GLASSTADT RATTENBERG Kultur Gastronomie Wirtschaft Advent

GLASSTADT RATTENBERG Kultur Gastronomie Wirtschaft Advent

Stadtgemeinde: Pfarrgasse 92 6240 Rattenberg

Rattenberg is the smallest city in Austria and has almost fully retained it’s medieval appearance.
1254 was the first time Rattenberg was mentioned in a document. Although the settlement seems to go back much further. The toponym goes back to the bavarian
first name Ratolt or Ratobo what from which the name Rattenberg (Berg des Ratold = Mountaind of Ratold) was derived, which goes back to the 10th century. At that time the area was ruled by the bavarian house of Rapotonen. The castle above the city was presumably built to defend intruders from the then located dominion of the prince-archbishops of Brixen.

Rattenberg gained economical and political importance during the medieval era, resulting from it’s location near the border and because of the circumstance that two of the main routes (the country road from Bavaria with the one connecting Wörgl and Salzburg) were meeting. Rattenberg has become the function of being regional hub of activities. Additional to the road traffic was the Inn-shipping with a huge berthing facility. They charged taxes on both, road and water.
The consequence of the border location of Rattenberg was that the city had to go through several changes of owner ship. 1292 Rattenberg was mortgaged from the Duke Ludwig from Bavaria to the Duke Albrecht from Austria, who passed this mortgage in the year 1293 or 94 further to the Duke Meinhard of Corinthia-Tyrol. Through the sons and heirs Meinhards found this mortgage through his heiress grand-daughter Margarethe Maultasch to her first consort Johann Heinrich von Böhmen of the House of Luxembourg, who built a ring-wall surrounding the city.
Through the second marriage of Margarethe with Margrave Ludwig the Brandenburger did get Rattenberg back again under Bavarian reign. This did not change untill 1504, when it came back permanently to Tyrol/Austria with Kaiser Maximilian I., after the war fought of order upon succession.

During the last years of the Bavarian reign was the official rising of Rattenberg to be a City. On January 7th in the of 1393 Duke Stefan III. bestowed Rattenberg the town charter, this benefited the City economical as well as political.
In the years 1415/16 a carriage-road was built from the „Stadtplatz“ (inner city), passing the „Nagelschmiedhäuser“, leading west to the old „Landstraße“ (country road), which brought an essential change to the townscape of Rattenberg.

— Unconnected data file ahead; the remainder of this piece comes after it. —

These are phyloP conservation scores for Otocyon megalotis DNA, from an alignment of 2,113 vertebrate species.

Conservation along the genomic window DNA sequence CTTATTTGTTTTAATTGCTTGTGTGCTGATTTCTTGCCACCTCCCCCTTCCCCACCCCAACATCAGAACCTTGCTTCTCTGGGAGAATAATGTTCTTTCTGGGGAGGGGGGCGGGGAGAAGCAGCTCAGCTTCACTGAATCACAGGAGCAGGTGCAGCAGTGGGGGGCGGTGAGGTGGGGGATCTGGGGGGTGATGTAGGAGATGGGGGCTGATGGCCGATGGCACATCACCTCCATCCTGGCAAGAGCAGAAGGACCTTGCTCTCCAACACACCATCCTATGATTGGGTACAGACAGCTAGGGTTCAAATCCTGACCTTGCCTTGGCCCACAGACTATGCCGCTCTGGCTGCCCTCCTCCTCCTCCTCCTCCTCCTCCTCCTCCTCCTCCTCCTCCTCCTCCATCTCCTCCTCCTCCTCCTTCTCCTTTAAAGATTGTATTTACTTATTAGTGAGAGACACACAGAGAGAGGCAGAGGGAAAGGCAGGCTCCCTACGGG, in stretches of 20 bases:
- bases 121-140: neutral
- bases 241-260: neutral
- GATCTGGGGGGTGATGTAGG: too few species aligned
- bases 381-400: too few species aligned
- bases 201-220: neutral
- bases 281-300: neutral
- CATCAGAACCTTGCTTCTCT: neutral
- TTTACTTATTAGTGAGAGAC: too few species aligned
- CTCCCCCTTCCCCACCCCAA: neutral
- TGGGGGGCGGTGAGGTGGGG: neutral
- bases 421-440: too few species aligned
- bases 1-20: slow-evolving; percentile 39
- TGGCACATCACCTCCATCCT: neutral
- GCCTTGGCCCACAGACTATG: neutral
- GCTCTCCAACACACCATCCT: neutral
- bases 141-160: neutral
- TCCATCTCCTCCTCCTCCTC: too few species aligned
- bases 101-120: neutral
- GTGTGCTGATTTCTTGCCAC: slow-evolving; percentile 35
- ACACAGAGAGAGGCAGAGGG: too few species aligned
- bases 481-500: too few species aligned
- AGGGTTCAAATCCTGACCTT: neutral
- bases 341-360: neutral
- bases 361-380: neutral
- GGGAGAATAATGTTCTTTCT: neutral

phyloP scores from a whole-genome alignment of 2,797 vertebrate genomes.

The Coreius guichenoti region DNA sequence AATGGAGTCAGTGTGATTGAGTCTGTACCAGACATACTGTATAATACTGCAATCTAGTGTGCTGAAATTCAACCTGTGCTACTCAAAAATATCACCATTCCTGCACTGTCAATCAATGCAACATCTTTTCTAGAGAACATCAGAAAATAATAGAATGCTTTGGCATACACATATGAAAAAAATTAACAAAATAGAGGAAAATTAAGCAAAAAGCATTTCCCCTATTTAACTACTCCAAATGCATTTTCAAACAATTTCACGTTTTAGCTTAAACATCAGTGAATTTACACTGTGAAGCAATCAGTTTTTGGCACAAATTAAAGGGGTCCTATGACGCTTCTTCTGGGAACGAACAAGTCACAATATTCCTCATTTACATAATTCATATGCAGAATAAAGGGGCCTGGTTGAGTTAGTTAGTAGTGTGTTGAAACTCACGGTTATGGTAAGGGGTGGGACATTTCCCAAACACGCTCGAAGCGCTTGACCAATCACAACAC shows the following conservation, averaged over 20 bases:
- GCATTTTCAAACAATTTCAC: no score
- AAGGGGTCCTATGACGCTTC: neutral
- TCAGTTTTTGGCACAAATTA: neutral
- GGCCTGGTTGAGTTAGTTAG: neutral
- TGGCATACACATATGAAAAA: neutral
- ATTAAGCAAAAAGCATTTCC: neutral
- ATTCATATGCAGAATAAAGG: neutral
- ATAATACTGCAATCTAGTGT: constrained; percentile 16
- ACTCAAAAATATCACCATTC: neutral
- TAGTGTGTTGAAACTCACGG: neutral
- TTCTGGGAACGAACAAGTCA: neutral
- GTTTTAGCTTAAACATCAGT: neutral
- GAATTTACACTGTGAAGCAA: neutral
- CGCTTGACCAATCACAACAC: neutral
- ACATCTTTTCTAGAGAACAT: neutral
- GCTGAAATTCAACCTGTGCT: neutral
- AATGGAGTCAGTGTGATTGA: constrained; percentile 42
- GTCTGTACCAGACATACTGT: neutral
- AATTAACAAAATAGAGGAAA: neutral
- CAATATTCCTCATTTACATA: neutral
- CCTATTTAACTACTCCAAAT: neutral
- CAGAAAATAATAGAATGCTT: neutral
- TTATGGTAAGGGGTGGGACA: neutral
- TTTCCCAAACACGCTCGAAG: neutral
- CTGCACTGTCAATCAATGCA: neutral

This constructional measure characterized Rattenberg until the 19th century.
During the 19th century the old and now hindering city gates were taken down and the river Inn at the western City exit achieved imitatively controlling.

Like other Tyrolian cities and towns of the region, Rattenberg achieved significant economic advancement with Copper- and Silver-mining. The parish church St. Virgil as well as other smaller chapels and diverse building alterations at the Augustinerkloster (todays Augustiner museum), are enduring witnesses of this „golden era“.

The ending of the mining boom in the middle of the 16th century brought economical downfall for Rattenberg that became even worse during the following centuries. 1766 the custom office was shut down, militant plagues of 1809 and with the construction of the railway 1856/58 Rattenberg lost it’s importance as transportation hub as well, a massive recession of traffic was the consequence…
In 1889 Rattenberg did get it’s own railway-station.

The 20th century, developing tourism and the beginning of the glass industry, brought back economical recovery and revival to Rattenberg.

The book about Rattenberg „Rattenberg und das mittlere Unterinntal“ is available at „Buch & Papier Armütter“ in Rattenberg or you can order it at the book-store of your choice or online: ISBN 978-3-200-03824-0. A region as time passed with a lot of photographs also showing the past.

© 2014, Buch & Papier Armütter, Rattenberg ISBN 978-3-200-03824-0 Alle Rechte vorbehalten Texte: Winfried Altenburger Fotos: Bernhard Berger Redaktion: Sonja Altenburger Gestaltung: Michaela Prem Druck und Bindung: Alpina Druck GmbH, Innsbruck